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Amazon Opens a Manhattan Bookstore: a Round-Up

To the old-guard literati, New York City is a sacred place. High rents may have been driving bookstores over the last few decades, but Manhattan is still the holiest of holies.

So when Amazon defiled hallowed ground this week by opening a bookstore in Manhattan, the natives responded poorly.

That’s the only way I can explain Quartz’s coverage. Seriously, it reads like something you would find in Salon.com or from the Melville House blog:

The cashless Columbus Circle store is founded on Amazon’s belief that people will want to discover (and buy) books that are rated highly on Amazon.com, with a barrage of in-person signs and data-driven shelving choices. But buying a book in the store is actually more expensive than purchasing on the site if you’re not a Prime member. The upshot is that, while the physical store succeeds as an ad for a Prime membership, it fails to be joyful, or even effective, as a bookstore.

The NY Post, which has apparently been ignoring all previous coverage of Amazon’s other bookstores, was shocked and dismayed to discover a bookstore that looked "like an airport desperation pit-stop":

Amazon may have finally killed the bookstore once and for all — by opening one.

The online retailer has launched New York’s first Amazon Books, a glorified airport stall located on the third floor at the Shops at Columbus Circle. Upstairs from Borders’ shuttered flagship bookstore, the cramped, 4,000-square-foot space takes no cash and has no listed prices.

You have to either scan the barcode with your phone or take the book to one of the store’s scattered kiosks. (Turns out, non-Amazon Prime members have to pay the list price, which is more expensive than buying the book at Amazon.com.)

I have to wonder whether either reporter brought along their annotated copy of Ulysses and used it to conduct an exorcism to rid the bookstore of the soul of Jeff Bezos, but I suppose they would have to believe he had a soul before making the attempt.

Fortunately, not all of the coverage was quite so overtly hostile. For example, The Guardian was more subtle in its bias. Yahoo News also visited the store during the press tour on Wednesday, but the one story you must read was published by Business Insider. They published a gallery of photos which amount to a virtual tour of the bookstore.

They published a gallery of photos which amount to a virtual tour of the bookstore, giving you the chance to look at the store and judge for yourself.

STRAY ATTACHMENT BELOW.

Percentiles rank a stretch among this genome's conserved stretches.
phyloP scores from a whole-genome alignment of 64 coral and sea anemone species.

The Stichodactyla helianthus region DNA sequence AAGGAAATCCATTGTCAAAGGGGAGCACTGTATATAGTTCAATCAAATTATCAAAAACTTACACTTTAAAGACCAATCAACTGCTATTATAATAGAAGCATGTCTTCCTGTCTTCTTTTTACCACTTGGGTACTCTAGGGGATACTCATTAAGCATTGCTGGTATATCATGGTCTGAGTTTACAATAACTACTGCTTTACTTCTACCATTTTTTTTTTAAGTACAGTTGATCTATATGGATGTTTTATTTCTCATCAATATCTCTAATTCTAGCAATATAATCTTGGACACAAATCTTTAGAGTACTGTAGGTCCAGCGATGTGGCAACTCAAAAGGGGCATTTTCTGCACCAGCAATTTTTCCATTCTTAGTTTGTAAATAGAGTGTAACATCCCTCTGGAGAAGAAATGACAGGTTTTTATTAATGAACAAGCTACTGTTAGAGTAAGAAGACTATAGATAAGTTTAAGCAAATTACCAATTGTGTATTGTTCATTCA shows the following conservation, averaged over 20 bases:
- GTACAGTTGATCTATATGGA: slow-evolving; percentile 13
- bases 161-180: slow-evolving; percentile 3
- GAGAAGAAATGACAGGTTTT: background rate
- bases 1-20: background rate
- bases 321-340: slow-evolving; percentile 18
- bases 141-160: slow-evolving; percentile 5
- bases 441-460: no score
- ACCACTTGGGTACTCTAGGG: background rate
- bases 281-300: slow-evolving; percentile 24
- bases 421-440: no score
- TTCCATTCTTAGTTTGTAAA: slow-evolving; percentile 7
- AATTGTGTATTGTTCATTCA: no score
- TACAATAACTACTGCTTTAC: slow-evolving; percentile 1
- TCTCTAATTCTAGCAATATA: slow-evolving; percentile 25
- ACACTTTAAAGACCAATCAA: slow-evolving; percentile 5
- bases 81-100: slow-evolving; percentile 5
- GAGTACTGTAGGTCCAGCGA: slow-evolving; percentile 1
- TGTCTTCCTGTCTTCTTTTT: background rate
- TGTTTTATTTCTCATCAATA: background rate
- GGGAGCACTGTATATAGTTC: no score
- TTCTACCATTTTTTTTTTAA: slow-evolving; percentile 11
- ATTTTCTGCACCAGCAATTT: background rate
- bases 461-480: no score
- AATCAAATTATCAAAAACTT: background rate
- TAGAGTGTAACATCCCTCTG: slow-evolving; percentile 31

I haven’t had a chance to visit the New York store, although I plan to do so when I am in town for the Writer’s Digest conference in August.

While Amazon is leasing retail space in DC, we don’t know when it will open or whether it will be a bookstore. (Yes, that’s what the WaPo said it will be, but the space is being rented by Amazon Retail, not Amazon Books, and Amazon has not stated how it is using the space.)

image by Business Insider

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Comments


Tom Wood 27 May, 2017 um 9:49 pm

Their attempt to blend the online experience with real life is interesting. I assume they hired a bricks-and-mortar retail specialist to advise about product placement in the physical environment, and blended that advice with what they already know about human behavior during the online purchase. That *should* work to their advantage, except – "Consistency is not a human trait." – Maude, from 'Harold and Maude'

The focus on 4+ star ratings and high number of reviews will drive a herd mentality toward a smaller selection. That’s a good thing for independent bookstores that depend on serendipity and staff recommendations. At some point Amazon could just dispense with the books on shelves format and go to touchscreens with robots that deliver the book to you while you wait.


Mark Williams – The International Indie Author 28 May, 2017 um 4:11 am

So how many indie books published through CreateSpace are being stocked in Amazon bookstores?

Nate Hoffelder 28 May, 2017 um 8:17 am

all of them?

Lemondrop 29 May, 2017 um 8:40 am

Good question that deserves an intelligent response. To what extent is Amazon physically (obviously) representing indie books published via Amazon?

Tom Wood 29 May, 2017 um 9:14 am

I would expect to see Amazon’s own imprints in the physical bookstores first. What better way to entice indies who are breaking out to go with the Amazon imprints? "Yes, we can get your book on bookstore shelves."

lemondrop 30 May, 2017 um 8:25 am

Yes, but are they?


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